The Social Origins of Islam: Mind, Economy, Discourse

by A. Rippin
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Title:
The Social Origins of Islam: Mind, Economy, Discourse
Author:
A. Rippin
Year: 
2000
Publication: 
Journal of the American Oriental Society
Volume: 
121
Issue: 
4
Start Page: 
681
End Page: 
682
Publisher: 
Language: 
English
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Reviewed work(s): The Social Origins of Islam: Mind, Economy, Discourse by Mohammed A. Bamyeh
 

The Social Origins of Islam: Mind, Economy, Discourse. By MOHAMMED A. BAMYEH. Minneapolis: UNIVERSITY OF MINNESOTA PRESS, 1999. Pp. xiii 316. $18.95 (paper).
 
The question of the origins of Islam continues to attract attention from a variety of academic perspectives. Mohammed Bamyeh, who teaches social theory and comparative civilizations at New York University. comes at the question from a different angle than most studies encountered in the field. He defines his interest as how the idea of Islam "became thinkable at a particular point in time" (p. x), a concern which is described as that of "historical sociology." In order to ascertain the factors associated with the rise of Islam, "mind, economy and discourse" are the major themes to be examined. The overall thrust of the book is to compare the Qur""an with the ethos and ideology of pre-Islamic poetry, in the first place, and then, to a lesser extent, to consider what became known as "Islam" with the ideology of the Qur""an. All this is done in the language of theoretical sociology. Personally, I find this theoretical aspect of the book its most interesting and valuable contribution. It serves to elevate the di scussion of Islamic origins to a new level and truly suggests that Islamic studies could enter into a discussion with the broader disciplines of the human sciences. Banished now are the days when the mixing of sociological theory and the study of Islam's origins meant W. Montgomery Watt's Islam and the integration of Society (London, 1961). While some people may react negatively to the jargon with which this book is (relatively lightly) scattered, the merits of the book will mean that the effort is worthwhile.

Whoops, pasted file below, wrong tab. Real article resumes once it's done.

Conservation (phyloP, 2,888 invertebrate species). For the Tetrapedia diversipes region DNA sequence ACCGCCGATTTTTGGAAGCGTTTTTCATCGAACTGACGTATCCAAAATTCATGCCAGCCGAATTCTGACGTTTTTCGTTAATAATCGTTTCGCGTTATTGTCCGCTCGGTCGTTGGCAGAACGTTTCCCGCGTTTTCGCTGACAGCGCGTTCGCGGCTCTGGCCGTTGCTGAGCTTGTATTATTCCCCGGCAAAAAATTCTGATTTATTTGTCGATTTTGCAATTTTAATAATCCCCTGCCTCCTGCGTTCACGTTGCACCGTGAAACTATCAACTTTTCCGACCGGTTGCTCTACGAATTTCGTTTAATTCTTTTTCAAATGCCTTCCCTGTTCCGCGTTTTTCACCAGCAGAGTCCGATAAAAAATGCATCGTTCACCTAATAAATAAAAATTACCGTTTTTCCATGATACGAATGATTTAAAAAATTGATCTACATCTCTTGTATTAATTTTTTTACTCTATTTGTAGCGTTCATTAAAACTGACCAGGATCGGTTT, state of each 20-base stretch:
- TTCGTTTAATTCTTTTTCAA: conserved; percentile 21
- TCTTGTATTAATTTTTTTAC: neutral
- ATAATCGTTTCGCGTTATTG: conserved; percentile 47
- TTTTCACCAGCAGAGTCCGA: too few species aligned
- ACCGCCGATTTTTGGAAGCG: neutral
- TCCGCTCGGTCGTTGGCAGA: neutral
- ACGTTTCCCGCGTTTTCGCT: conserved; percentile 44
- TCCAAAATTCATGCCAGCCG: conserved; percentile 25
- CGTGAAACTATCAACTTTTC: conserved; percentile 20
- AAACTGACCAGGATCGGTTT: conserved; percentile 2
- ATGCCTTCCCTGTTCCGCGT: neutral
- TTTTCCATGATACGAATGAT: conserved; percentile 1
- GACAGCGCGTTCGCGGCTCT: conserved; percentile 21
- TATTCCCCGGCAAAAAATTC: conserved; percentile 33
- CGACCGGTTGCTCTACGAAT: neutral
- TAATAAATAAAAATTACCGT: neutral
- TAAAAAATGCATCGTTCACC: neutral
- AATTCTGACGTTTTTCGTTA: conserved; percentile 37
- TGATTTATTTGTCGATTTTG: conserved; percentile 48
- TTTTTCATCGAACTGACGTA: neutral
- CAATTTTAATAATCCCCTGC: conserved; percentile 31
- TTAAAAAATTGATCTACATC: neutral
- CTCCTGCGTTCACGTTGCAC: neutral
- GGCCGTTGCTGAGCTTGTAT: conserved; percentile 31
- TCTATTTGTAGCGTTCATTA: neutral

Part one of the book deals with the world constructed in the long pre-Islamic odes. The themes considered are the role of sedentary versus bedouin lifestyles, the role of money and Mecca as the focus of trade (although, of course, there is no evidence for that in the poetry, but let us leave that objection aside for the moment), the experience of life and death, the presence of "spirituality" (including "hanifism," conceived of as an organized path of faith, with prophets and the like), and, finally, the style of the discourse itself. Part two treats the notions of prophet, community, and power, each dealing with aspects of the life of Muhammad. Here the emphasis falls on the break with the past which Muhammad represents even while he worked within the structures available to him (especially within "hanifism"). The author's aim is to determine the social mechanism and the textual strategies that allowed the emergence of a changed social order as represented in the Qur""an. The final chapter, "In Lieu of a Co nclusion," emphasizes a non-determinist view of Islamic history in treating the subsequent emergence of Islam as a state religion: "It could be that an 'Arab state' rather than being 'a great need of the times' [as Rodinson's Mohammed has it at one point] was in effect the unintended result of many developments based on pronouncements of less-profound needs. The emergence of the state out of this story can be understood in terms of structural imperatives coalescing out of unpredictable and unforeseen actions and counteractions rather than in terms of preexistent needs" (pp. 257-58).